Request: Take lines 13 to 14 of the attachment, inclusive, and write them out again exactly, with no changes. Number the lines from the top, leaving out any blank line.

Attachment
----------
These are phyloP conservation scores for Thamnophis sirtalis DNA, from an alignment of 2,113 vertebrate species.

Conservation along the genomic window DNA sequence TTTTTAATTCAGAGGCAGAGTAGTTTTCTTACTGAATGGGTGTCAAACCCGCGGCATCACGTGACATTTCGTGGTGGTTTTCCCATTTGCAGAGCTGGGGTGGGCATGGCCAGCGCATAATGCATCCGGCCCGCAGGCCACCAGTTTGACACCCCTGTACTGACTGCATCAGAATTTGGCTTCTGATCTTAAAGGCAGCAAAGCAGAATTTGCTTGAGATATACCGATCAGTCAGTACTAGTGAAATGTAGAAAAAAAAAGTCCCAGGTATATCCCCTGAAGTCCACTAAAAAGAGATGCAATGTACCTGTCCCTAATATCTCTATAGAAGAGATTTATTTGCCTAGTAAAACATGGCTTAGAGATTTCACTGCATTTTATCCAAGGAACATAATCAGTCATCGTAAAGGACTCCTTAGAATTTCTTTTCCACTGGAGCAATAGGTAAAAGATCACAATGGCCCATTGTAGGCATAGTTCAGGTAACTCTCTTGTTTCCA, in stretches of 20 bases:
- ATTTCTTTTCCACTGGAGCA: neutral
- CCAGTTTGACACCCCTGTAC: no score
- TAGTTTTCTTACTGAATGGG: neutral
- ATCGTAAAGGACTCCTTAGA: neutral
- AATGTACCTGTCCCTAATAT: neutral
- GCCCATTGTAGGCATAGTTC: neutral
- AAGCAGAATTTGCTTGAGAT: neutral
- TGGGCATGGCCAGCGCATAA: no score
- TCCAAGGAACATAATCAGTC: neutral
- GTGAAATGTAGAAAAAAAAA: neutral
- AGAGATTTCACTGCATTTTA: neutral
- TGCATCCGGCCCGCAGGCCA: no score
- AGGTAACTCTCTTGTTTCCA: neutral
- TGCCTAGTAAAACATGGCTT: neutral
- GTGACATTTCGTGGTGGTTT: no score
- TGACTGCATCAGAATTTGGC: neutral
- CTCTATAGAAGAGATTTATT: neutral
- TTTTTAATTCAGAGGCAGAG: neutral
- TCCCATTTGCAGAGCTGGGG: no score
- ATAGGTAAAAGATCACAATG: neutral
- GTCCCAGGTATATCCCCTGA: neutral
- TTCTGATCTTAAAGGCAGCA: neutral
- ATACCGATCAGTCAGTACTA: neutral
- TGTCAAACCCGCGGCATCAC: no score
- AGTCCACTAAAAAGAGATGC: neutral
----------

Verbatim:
- AGAGATTTCACTGCATTTTA: neutral
- TGCATCCGGCCCGCAGGCCA: no score